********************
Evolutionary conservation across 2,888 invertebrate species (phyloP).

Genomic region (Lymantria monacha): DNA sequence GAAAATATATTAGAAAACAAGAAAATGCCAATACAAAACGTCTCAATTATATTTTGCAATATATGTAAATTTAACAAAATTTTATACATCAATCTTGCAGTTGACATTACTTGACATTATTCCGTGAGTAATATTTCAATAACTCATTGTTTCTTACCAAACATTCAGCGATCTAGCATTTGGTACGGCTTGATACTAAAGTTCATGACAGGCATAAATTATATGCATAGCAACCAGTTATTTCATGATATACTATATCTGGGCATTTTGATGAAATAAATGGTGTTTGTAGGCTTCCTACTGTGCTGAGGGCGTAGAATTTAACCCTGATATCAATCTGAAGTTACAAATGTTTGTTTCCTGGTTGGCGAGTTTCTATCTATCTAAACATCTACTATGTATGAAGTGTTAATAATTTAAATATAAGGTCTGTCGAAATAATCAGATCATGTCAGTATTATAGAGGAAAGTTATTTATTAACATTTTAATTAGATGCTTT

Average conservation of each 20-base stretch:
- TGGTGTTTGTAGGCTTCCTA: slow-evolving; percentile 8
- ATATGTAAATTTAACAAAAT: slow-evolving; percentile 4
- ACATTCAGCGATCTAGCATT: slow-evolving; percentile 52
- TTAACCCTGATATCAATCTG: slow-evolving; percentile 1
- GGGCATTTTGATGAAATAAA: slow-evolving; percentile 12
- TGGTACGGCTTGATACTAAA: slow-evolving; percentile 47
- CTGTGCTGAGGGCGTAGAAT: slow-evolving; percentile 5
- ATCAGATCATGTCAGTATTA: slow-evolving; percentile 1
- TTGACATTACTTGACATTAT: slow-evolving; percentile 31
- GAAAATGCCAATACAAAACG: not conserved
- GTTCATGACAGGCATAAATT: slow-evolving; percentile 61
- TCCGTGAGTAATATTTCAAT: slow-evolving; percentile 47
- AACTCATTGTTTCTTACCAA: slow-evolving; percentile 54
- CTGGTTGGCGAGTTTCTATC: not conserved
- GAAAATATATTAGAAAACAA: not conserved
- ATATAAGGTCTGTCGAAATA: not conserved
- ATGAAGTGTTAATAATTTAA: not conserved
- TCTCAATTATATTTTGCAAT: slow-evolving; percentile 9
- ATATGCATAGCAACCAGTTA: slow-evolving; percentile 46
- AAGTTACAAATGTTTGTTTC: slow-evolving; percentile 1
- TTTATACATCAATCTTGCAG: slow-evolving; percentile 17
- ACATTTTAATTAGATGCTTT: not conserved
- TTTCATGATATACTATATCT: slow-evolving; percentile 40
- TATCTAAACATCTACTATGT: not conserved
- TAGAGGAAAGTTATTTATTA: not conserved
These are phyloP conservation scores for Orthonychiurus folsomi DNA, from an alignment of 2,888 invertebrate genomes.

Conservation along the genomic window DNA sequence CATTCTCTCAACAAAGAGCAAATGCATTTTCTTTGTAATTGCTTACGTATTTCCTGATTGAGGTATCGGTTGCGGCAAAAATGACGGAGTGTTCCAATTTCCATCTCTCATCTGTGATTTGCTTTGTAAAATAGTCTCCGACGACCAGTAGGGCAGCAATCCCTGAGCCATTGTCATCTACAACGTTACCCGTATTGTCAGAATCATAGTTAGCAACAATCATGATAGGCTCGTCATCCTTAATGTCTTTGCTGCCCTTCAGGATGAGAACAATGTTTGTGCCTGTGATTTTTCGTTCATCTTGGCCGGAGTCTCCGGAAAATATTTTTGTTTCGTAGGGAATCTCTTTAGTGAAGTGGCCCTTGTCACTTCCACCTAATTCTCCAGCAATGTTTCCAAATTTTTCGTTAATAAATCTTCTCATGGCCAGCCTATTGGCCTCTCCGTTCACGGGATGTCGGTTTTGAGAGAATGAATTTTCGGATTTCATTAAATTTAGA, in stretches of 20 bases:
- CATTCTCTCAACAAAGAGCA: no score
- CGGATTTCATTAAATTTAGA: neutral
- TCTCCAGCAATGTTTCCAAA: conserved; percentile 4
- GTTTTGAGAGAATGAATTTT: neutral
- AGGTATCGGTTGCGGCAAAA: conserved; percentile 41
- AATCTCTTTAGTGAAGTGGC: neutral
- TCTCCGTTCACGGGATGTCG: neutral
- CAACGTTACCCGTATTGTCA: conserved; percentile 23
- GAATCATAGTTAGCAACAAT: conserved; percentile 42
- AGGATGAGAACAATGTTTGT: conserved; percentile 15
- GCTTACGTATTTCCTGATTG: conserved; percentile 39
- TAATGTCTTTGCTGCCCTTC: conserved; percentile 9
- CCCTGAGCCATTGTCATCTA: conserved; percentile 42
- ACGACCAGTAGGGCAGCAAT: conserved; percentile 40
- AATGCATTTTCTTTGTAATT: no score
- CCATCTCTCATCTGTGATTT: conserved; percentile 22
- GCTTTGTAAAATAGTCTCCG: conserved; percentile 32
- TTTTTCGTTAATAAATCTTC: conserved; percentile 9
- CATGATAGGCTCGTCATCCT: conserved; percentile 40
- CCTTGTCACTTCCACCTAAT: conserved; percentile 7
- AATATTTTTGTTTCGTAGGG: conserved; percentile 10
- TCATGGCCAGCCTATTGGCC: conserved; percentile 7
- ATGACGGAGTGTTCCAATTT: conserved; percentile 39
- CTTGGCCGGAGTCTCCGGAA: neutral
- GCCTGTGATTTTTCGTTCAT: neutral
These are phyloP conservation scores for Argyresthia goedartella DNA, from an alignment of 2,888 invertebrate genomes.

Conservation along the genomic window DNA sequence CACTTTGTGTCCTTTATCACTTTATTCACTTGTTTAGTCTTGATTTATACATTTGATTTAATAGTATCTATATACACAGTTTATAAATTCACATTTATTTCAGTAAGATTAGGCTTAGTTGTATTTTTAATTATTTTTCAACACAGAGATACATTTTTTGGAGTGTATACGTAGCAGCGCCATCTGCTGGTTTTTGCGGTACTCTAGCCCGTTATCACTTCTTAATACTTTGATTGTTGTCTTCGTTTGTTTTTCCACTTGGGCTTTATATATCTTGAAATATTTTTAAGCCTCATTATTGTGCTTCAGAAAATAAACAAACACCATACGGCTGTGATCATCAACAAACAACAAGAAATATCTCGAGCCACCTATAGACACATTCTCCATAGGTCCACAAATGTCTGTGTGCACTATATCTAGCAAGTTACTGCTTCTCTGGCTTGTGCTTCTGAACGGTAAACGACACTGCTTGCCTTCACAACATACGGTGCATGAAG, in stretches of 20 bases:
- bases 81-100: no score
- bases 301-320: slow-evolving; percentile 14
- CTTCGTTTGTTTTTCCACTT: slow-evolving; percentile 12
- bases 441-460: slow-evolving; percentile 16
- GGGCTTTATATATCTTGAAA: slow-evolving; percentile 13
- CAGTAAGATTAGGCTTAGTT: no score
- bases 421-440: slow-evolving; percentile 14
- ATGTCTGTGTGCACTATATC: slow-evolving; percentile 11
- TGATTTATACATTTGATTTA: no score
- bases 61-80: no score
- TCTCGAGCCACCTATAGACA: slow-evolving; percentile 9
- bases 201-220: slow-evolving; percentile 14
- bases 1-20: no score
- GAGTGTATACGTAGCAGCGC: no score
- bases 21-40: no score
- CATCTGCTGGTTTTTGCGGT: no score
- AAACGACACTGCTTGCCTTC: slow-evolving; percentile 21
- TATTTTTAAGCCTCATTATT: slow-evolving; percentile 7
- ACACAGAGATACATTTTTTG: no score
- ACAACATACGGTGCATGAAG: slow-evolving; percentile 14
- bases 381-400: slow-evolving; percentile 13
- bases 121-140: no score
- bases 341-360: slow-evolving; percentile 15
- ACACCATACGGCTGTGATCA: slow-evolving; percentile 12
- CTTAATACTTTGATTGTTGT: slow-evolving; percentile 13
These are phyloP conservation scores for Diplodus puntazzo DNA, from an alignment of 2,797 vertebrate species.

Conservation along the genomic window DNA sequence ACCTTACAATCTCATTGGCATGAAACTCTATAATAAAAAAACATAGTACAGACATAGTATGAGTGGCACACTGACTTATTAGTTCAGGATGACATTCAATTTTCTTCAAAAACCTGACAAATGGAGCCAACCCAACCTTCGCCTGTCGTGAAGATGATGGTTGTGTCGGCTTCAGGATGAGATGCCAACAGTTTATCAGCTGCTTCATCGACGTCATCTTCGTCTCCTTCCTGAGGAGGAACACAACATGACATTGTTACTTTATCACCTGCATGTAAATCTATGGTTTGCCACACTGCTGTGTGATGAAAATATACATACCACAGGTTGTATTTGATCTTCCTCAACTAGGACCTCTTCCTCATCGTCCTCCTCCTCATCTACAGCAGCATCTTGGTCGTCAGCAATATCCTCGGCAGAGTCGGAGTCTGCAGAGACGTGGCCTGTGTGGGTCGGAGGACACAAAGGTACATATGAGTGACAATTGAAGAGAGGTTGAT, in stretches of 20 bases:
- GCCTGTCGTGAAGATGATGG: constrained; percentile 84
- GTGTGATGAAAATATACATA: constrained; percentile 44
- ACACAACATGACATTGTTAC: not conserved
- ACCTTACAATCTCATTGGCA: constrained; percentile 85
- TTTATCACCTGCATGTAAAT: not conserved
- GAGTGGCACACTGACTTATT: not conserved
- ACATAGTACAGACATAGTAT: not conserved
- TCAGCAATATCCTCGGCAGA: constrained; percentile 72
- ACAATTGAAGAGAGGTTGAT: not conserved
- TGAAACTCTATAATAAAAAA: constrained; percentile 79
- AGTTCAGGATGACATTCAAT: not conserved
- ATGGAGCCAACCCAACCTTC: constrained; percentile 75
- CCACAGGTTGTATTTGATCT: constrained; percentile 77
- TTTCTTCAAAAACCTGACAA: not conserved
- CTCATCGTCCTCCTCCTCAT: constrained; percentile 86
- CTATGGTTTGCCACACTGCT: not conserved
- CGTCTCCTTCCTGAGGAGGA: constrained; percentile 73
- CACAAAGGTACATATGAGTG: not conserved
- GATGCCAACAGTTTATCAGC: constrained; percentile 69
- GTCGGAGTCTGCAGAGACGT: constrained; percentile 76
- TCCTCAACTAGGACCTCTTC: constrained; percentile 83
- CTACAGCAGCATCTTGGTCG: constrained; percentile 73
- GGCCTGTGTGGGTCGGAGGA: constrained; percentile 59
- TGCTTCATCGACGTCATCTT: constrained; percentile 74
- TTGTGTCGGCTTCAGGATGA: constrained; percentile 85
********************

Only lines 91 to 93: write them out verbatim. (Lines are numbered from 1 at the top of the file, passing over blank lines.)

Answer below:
- ACATAGTACAGACATAGTAT: not conserved
- TCAGCAATATCCTCGGCAGA: constrained; percentile 72
- ACAATTGAAGAGAGGTTGAT: not conserved